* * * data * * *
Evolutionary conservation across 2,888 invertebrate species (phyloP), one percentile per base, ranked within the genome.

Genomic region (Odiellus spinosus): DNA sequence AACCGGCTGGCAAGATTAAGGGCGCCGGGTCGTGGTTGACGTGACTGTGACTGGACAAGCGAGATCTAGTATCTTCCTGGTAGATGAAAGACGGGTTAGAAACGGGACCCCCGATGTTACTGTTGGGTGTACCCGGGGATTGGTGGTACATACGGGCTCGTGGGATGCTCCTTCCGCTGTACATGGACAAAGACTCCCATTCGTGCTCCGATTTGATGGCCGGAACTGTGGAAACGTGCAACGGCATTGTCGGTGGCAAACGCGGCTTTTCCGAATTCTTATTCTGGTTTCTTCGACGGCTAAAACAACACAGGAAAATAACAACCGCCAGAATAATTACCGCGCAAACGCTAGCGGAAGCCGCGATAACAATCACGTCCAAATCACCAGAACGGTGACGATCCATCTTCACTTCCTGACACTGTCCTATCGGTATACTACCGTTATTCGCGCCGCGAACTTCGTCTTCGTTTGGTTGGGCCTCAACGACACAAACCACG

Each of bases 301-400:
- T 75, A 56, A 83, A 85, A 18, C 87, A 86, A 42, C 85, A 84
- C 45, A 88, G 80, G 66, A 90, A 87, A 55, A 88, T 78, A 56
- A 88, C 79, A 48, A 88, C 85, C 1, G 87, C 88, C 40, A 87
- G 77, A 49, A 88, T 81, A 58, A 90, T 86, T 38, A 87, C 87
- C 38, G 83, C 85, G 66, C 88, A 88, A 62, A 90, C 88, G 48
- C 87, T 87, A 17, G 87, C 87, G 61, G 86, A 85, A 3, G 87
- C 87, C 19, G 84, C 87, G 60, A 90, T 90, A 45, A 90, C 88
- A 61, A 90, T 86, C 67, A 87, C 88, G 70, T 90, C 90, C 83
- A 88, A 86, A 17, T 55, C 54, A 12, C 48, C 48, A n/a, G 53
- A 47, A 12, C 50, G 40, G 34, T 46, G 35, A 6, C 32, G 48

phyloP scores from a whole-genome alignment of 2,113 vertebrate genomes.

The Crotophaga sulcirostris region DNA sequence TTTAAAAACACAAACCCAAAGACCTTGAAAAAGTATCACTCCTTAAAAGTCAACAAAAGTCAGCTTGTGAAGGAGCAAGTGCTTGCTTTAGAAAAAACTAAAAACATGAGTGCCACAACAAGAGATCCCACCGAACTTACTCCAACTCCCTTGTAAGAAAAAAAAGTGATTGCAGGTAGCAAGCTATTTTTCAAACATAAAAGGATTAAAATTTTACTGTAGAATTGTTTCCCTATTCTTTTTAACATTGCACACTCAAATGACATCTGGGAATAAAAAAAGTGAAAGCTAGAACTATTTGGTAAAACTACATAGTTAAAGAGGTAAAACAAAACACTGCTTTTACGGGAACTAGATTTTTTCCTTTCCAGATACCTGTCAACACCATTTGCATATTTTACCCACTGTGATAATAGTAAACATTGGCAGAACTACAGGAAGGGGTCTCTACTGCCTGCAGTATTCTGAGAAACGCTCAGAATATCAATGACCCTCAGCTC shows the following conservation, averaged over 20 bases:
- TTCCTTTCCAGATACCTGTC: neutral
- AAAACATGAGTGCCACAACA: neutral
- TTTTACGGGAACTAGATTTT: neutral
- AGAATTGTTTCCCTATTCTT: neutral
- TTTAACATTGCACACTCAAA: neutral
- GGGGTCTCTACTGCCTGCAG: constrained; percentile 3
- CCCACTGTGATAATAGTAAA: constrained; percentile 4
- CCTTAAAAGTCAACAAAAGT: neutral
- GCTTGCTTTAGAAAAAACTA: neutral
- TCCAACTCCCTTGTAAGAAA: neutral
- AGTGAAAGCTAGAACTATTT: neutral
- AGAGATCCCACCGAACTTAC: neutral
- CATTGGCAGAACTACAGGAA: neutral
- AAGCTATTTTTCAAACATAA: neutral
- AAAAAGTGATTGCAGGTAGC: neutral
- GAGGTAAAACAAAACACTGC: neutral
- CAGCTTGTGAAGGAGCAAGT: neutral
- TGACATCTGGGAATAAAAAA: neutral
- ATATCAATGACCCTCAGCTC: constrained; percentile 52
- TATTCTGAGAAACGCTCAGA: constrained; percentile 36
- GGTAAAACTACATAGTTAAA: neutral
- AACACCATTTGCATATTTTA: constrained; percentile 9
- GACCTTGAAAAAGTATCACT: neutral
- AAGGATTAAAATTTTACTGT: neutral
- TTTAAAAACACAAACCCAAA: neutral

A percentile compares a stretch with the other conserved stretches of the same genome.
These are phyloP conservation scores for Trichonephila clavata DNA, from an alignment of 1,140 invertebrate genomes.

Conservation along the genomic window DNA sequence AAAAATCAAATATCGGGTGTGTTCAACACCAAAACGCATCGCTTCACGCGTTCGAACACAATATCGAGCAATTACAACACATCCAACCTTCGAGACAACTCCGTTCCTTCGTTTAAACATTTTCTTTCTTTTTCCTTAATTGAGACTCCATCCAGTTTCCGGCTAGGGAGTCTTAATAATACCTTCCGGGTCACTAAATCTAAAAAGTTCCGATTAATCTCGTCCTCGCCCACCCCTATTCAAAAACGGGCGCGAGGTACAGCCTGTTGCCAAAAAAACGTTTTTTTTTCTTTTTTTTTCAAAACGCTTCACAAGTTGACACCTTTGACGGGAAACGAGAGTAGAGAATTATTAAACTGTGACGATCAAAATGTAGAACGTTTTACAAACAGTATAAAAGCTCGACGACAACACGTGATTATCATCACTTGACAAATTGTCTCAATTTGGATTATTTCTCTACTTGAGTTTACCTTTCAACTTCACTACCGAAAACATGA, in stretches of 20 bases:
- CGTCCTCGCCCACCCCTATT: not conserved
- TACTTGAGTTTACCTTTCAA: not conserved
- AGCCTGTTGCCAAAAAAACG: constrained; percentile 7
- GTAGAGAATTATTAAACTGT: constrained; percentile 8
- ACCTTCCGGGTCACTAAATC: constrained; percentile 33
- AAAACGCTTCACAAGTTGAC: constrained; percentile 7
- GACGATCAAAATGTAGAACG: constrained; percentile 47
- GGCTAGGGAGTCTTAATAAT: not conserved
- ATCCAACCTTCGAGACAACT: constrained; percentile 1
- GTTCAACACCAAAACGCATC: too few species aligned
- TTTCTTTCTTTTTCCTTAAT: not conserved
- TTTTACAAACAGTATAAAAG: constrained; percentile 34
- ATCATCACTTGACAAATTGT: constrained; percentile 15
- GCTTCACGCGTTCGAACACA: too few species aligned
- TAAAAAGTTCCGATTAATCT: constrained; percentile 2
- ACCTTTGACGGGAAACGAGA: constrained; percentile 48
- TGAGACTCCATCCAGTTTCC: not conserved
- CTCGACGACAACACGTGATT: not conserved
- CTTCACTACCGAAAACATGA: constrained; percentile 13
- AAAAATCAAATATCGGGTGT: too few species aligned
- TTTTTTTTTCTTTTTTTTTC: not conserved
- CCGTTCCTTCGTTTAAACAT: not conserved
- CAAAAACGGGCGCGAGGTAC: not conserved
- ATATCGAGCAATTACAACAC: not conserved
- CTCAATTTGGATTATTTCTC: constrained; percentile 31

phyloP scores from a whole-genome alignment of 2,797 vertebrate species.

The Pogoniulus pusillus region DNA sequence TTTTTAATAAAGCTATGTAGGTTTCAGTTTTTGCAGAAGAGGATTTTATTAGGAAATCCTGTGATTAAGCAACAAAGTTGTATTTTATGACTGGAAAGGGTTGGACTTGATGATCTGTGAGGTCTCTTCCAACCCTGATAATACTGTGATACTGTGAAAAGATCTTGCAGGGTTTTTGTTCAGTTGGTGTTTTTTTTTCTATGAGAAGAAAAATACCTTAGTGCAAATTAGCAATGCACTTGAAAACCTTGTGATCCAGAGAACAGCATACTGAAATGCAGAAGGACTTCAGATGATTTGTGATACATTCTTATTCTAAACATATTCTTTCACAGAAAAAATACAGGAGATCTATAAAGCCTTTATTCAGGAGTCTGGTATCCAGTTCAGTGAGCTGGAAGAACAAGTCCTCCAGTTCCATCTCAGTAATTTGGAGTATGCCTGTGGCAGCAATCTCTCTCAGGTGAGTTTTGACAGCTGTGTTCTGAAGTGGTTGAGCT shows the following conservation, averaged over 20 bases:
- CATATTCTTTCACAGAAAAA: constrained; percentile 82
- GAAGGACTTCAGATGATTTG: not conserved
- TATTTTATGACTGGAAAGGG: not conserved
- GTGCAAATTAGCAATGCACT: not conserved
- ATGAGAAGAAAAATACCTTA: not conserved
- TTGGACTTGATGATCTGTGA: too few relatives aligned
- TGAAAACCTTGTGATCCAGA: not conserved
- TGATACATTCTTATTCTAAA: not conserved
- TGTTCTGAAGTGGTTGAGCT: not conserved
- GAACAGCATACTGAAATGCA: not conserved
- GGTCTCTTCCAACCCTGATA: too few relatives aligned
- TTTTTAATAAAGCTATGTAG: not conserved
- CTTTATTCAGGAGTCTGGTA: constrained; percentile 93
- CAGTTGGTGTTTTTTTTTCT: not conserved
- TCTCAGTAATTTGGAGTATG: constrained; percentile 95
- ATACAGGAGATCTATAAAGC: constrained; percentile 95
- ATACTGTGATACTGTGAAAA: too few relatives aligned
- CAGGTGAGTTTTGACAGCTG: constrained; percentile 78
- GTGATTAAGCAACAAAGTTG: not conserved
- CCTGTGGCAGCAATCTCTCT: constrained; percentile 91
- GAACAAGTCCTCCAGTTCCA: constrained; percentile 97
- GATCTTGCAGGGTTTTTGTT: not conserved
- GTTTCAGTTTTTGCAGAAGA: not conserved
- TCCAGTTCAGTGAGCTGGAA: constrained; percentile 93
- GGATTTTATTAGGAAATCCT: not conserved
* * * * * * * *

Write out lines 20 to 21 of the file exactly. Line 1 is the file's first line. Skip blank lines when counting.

- TTTAACATTGCACACTCAAA: neutral
- GGGGTCTCTACTGCCTGCAG: constrained; percentile 3